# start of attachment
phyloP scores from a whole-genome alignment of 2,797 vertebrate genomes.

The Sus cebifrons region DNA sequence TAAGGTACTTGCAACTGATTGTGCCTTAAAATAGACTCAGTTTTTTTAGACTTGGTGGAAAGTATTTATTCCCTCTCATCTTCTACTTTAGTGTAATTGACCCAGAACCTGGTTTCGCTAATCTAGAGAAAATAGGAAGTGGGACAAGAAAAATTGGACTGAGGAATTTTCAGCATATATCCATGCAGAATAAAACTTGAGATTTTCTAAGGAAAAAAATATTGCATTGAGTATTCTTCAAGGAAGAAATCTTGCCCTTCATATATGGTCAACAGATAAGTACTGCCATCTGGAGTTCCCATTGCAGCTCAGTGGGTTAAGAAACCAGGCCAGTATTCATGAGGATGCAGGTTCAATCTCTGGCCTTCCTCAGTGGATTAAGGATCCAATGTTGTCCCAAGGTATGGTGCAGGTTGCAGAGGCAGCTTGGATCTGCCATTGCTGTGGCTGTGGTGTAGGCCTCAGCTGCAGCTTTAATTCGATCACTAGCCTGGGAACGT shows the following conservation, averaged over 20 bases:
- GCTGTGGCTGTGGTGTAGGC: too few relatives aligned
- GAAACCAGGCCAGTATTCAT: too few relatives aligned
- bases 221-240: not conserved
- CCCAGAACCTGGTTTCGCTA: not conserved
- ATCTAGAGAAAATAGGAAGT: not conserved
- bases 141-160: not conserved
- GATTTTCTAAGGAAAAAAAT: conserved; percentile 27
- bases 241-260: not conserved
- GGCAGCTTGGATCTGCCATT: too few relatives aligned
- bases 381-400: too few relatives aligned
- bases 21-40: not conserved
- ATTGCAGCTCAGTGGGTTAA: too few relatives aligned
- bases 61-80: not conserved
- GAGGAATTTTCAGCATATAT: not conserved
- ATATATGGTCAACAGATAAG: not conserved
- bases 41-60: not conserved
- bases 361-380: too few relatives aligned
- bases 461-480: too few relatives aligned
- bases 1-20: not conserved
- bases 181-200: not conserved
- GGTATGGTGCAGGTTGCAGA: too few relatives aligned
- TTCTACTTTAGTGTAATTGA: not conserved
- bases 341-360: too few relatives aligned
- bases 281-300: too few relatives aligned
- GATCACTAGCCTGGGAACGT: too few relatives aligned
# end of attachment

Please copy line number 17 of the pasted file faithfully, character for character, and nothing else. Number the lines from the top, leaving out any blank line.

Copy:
- ATATATGGTCAACAGATAAG: not conserved